King of Pop tribute coming to the Egyptian
Vamsi Tadepalli didn’t know what he was starting when he asked some of his college friends to start up a tribute band while he was studying to get a jazz-performance degree at the University of North Carolina at Chapel Hill.
"I was lucky to be in school with a bunch of great and talented musicians, and I thought it would be cool to put a band together that played songs from Michael Jackson, Kool & the Gang and Earth Wind & Fire, you know, the fun dance music," Tadepalli said during a telephone call to The Park Record from San Francisco, Calif. "We did, but we kept going back to Michael’s songs and more and more of his songs kept getting added to the list."
So, eventually, Tadepalli decided just to play Jackson songs. That band, known as Who’s Bad, will play the Egyptian Theatre on March 22 through March 24.
When Tadepalli formed the band, there weren’t many Michael Jackson tributes in existence.
"There really wasn’t a band that was just devoted to playing his music," Tadepalli said. "And, we actually had the band put together, before we had a singer, which is just the opposite of what you think would happen."
That was back in 2003, when Jackson’s popularity wasn’t what it was in the 1980s.
"It was right around when the molestation accusations were coming out and that kind of lit a fire under me to do this to make sure people remembered how great his music was and not those other things," Tadepalli said.
During a jazz jam session, a friend approached Tadepalli, saying he heard the saxophonist was assembling a tribute band.
"He said he knew of a singer and dancer who had been a life-long fan of Michael’s and lives in Chapel Hill," Tadepalli said. "I said, ‘Great. When can I meet him?’ and my friend introduced me to Taalib York."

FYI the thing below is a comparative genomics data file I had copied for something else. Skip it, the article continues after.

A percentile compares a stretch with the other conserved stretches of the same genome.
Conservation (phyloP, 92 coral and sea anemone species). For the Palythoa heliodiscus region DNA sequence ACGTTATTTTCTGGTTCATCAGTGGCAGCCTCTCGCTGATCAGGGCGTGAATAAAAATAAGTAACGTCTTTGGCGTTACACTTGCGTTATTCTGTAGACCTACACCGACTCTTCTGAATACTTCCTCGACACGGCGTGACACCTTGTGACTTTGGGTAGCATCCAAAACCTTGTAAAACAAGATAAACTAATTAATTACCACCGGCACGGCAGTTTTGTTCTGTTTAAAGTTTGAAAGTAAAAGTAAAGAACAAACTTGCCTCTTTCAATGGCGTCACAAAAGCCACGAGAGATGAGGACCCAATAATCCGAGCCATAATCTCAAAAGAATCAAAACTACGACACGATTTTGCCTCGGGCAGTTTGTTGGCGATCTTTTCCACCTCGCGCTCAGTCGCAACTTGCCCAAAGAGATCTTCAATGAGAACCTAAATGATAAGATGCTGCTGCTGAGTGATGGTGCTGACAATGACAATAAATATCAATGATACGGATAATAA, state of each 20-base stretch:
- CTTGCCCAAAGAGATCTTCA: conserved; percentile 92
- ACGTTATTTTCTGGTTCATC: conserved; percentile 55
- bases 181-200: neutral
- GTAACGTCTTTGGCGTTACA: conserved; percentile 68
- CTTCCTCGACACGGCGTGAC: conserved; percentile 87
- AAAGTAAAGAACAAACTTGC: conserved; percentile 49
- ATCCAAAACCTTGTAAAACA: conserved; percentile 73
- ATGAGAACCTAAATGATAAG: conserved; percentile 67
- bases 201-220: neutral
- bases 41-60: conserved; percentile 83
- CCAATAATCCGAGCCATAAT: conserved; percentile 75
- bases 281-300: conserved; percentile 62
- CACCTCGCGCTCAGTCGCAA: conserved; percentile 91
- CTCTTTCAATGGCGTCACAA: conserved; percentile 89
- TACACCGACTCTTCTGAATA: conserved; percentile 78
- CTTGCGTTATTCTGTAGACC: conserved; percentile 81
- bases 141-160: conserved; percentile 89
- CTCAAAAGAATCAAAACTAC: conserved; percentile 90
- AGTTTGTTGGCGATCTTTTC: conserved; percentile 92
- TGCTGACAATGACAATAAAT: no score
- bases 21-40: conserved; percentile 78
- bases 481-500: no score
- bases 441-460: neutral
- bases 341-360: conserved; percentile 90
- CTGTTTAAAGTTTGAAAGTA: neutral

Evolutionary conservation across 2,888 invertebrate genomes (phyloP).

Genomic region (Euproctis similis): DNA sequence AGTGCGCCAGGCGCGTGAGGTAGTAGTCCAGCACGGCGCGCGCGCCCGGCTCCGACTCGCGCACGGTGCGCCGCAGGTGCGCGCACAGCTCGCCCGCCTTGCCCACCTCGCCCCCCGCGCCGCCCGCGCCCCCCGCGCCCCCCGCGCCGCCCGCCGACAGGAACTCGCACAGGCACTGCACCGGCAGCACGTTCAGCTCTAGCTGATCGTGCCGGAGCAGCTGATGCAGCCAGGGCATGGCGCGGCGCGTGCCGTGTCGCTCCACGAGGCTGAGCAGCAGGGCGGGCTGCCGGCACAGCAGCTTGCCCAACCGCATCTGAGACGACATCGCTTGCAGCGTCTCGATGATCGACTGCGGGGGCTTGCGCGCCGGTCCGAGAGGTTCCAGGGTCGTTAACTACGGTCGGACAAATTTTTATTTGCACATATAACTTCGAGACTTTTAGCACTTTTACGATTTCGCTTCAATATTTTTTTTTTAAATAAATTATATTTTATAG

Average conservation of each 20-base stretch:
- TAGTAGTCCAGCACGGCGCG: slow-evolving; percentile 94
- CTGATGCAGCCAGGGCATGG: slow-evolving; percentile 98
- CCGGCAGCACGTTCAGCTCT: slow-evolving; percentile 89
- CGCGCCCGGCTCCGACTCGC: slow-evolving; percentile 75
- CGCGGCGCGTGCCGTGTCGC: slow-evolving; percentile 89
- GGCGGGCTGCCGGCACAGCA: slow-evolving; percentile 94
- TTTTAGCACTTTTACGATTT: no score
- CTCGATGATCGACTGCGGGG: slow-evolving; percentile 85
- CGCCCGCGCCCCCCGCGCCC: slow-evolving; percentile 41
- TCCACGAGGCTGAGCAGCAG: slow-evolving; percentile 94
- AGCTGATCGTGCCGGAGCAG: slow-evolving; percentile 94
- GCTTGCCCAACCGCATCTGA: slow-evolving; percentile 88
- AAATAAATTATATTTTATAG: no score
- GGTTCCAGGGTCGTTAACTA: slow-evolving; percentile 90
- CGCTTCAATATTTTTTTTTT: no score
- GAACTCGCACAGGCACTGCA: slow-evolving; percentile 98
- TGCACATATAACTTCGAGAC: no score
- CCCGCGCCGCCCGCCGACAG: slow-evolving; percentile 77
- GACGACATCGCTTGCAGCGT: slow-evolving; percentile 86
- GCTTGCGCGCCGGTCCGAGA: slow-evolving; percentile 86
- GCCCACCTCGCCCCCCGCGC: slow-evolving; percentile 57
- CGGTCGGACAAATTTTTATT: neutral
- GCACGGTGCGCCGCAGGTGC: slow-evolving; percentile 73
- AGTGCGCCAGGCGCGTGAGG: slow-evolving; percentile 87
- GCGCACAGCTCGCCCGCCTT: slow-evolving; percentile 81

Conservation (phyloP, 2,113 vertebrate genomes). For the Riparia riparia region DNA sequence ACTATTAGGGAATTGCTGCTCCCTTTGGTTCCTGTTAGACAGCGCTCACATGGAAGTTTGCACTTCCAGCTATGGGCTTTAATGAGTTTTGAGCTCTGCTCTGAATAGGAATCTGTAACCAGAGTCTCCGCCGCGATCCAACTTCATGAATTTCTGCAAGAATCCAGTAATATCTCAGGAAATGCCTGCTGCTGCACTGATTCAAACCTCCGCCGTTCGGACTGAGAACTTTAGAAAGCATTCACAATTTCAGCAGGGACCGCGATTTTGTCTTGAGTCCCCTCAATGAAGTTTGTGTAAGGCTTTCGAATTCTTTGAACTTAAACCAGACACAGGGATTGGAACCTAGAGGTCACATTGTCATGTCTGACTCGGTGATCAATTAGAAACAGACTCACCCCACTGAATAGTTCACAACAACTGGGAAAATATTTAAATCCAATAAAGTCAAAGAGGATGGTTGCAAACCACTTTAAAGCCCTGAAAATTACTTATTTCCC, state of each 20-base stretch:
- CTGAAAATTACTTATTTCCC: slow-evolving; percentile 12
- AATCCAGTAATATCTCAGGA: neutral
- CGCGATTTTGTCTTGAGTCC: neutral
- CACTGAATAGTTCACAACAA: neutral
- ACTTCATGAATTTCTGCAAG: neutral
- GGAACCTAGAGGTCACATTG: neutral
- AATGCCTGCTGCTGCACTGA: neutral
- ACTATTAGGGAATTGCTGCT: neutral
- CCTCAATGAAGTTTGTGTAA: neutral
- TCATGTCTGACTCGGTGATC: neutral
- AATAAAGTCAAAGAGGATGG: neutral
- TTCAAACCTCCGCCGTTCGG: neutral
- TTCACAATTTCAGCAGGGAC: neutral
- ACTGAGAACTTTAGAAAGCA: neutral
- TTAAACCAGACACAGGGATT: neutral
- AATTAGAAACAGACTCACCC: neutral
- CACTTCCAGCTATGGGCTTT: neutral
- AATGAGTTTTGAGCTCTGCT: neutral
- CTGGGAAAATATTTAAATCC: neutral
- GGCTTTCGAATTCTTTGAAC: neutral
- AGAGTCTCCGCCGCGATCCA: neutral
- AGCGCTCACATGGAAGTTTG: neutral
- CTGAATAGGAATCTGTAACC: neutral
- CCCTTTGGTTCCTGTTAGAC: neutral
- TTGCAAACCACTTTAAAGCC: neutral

York, who will be with the band when it comes to Park City, is perfect for the role.
"The first question he asked me was, ‘Are you really a Michael fan?’" Tadepalli said. "I think he had a little skepticism in him, but I told him I was."
The singer auditioned for the band and "killed it on ‘Billie Jean,’" according to Tadepalli.
"We played our first show on Jan. 14, 2004," he said. "I remember it vividly."
Tadepalli wasn’t sure anyone would come out, because Chapel Hill is a huge college town and the football team lost to Maryland.
"I thought everyone would sit in their rooms, feel sorry for themselves and feel sad," he said. "But we ended up selling the show out, and we had to turn away 150 people."
A week later, the group played a venue twice the size a week later and then in the next six months, performed 62 shows.
"An agency caught wind of us and we started playing concerts in the southeast," Tadepalli said. " 2007, we had performed throughout the entire continental United States."
In 2008, the band added another Jackson impersonator, Joseph Bell, who came to us while York took a break.
"This was all before Michael passed," Tadepalli said. "When he died in 2009, Taalib wanted to come back, so we began working with two singers."
Jackson’s death had an impact on Who’s Bad that no one anticipated.
"We were getting ready to play a show in Washington, D.C., on June 26," Tadepalli. "We got a call the night of the 25th from E’Cassinova, who is one of the most well-known Michael impersonators in the business. He called me from Los Angeles and told me that Michael suffered a cardiac arrest and was taken to the hospital in an ambulance."